I am with out a doubt in the 2-6 range, and I have to say… I do come out stronger every time. Every knock down and life changing circumstance seems to make me a little more capable of copping in a positive and healthy way.

    I think I’m way happier and more adjusted than my friends who let all of life knock them down or have had a ‘Silver Platter’ life. If I didn’t go through everything I have been through, I don’t know who the hell I’d be. I can promise however, I wouldn’t be as happy as I am now. 🙂

  7. slcurwin says:

    I’m at 8 major traumas (I didn’t think it was that much) and I’d have to say that I always have and still do consider myself way happier than most people. I guess we also learn to appreciate things more than other people that way.

    And when I was in grade 5 I was singing quietly to myself and one of the boys in my class said “Awww GOD, can you STOP that!” and I’ve never been able to let people (other than Monster) hear me sing ever since (admitedly, I don’t have a great voice). And now I see him on TV all the time in his BLOODY STUPID commercials. He makes me angry…I should probably let that go, lol.

    • Marie says:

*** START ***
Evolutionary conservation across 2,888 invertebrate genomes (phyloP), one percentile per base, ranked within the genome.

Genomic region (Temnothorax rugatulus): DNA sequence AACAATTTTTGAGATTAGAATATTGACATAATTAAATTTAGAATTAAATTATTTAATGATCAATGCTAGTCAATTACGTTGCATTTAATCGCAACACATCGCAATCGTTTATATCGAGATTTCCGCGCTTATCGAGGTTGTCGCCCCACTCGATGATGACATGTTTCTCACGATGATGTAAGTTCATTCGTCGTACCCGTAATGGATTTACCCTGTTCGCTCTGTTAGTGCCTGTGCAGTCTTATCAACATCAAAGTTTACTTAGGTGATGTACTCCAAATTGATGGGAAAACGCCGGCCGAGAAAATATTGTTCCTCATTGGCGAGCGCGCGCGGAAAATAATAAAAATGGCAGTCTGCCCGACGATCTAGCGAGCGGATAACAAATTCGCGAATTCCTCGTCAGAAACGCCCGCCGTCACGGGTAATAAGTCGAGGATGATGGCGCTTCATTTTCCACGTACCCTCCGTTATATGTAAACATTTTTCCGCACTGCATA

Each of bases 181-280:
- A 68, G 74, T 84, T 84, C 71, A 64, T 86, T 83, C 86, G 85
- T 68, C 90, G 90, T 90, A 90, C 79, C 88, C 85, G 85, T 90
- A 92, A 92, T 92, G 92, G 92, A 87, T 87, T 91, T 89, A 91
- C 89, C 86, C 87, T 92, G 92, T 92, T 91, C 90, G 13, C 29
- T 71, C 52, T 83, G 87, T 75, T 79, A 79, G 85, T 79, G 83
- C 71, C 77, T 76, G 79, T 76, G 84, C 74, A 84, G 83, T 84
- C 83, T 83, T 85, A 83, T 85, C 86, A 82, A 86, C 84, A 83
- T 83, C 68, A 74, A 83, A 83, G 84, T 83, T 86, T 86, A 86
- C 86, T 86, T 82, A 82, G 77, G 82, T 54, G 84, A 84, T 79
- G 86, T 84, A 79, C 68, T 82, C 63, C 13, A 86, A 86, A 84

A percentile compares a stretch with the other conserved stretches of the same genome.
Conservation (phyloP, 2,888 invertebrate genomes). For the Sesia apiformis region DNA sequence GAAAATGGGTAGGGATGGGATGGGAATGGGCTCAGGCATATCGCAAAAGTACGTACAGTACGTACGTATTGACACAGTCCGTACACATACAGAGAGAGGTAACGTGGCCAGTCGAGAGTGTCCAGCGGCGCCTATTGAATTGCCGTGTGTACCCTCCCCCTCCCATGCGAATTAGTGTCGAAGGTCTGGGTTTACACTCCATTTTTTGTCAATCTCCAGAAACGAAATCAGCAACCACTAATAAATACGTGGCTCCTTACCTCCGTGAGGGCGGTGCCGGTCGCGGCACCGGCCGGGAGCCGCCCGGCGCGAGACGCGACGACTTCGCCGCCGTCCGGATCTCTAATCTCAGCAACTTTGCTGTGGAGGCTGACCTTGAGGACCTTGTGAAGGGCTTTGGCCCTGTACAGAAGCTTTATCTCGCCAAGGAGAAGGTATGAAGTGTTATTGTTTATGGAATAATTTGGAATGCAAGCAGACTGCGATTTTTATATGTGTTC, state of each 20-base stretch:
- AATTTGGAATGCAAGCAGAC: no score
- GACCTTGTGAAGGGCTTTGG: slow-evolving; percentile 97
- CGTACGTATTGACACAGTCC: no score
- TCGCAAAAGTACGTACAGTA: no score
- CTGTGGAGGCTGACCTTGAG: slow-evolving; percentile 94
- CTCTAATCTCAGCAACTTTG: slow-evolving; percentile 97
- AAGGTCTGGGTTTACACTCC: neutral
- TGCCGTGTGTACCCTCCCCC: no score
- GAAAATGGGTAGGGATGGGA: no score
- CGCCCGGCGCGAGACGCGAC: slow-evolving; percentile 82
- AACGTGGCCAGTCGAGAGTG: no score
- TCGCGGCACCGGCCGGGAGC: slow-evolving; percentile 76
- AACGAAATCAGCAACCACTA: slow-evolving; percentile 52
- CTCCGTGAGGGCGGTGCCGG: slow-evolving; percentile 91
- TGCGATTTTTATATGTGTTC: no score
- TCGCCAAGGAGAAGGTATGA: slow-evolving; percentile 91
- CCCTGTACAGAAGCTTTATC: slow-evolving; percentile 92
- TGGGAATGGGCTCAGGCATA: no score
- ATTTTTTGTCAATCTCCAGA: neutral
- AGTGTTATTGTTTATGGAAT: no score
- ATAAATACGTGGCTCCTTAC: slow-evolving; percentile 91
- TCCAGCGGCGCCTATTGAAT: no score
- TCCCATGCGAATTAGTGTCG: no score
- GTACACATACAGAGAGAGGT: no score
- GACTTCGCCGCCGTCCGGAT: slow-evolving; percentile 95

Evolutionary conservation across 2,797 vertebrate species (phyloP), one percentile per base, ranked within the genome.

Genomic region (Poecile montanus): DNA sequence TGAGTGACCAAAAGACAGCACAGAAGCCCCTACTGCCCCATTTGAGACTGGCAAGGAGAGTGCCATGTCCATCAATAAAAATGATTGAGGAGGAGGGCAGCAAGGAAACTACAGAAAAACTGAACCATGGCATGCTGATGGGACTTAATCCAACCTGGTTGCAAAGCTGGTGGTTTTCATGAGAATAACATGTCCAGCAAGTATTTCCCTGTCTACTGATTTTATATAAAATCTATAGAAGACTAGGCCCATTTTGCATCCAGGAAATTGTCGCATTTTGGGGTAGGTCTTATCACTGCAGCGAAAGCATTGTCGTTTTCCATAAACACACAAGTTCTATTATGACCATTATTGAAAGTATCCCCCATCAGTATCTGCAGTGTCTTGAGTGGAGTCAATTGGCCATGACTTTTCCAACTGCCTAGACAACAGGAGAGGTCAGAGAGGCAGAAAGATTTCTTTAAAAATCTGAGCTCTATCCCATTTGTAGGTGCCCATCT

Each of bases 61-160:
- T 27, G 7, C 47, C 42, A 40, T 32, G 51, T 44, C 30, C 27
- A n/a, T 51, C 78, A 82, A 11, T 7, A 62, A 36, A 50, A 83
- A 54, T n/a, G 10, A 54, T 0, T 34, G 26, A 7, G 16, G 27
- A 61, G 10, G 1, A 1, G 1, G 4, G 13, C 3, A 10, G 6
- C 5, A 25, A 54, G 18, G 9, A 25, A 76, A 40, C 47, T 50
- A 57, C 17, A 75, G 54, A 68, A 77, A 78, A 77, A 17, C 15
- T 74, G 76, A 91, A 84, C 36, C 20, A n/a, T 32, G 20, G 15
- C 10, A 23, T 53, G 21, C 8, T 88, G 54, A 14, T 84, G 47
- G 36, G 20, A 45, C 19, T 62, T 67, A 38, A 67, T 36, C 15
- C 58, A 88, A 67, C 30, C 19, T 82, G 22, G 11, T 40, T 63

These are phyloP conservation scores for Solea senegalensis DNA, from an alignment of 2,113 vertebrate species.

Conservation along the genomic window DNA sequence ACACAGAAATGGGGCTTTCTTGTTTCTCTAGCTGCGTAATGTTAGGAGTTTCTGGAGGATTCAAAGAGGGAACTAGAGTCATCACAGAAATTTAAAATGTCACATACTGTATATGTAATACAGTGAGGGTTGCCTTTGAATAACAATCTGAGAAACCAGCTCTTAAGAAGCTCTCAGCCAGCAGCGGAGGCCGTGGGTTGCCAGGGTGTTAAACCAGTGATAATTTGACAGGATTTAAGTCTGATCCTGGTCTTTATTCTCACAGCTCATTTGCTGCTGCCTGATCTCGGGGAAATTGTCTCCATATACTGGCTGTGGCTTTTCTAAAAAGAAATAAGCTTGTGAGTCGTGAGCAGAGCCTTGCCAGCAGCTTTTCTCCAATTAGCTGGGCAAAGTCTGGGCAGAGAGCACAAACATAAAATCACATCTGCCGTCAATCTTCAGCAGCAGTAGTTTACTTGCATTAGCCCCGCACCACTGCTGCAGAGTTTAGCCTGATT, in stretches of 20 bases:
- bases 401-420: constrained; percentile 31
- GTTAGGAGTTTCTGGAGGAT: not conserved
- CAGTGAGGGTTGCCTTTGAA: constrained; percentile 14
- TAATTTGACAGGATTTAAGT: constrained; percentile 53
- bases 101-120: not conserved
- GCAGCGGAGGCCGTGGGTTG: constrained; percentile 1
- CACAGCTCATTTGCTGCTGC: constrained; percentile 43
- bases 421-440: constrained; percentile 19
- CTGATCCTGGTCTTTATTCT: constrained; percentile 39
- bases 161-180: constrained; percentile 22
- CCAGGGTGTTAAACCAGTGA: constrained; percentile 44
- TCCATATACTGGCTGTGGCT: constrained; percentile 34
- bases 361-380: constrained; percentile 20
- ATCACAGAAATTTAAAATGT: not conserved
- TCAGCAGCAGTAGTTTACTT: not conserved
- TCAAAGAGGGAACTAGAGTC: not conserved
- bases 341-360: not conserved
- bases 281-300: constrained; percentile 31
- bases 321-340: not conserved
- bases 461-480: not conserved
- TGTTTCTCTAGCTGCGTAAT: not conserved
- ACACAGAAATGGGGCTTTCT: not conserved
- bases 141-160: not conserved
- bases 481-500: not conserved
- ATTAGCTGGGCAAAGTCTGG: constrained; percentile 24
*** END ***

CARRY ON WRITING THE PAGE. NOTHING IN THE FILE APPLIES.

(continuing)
Eight?! Damn, girl.

      I have not always considered myself way happier than most people. I’ve actually been told I have a depressive personality type. But I feel happy most of the time these days, and I’ll take it.

      Your childhood tormenter is on TV? I hope his commercials are for something really stupid like hemorrhoid cream.

Leave a Reply

Fill in your details below or click an icon to log in:

WordPress.com Logo

You are commenting using your WordPress.com account. Log Out /  Change )

Google+ photo

You are commenting using your Google+ account. Log Out /  Change )

Twitter picture

You are commenting using your Twitter account. Log Out /  Change )

Facebook photo

You are commenting using your Facebook account. Log Out /  Change )

Connecting to %s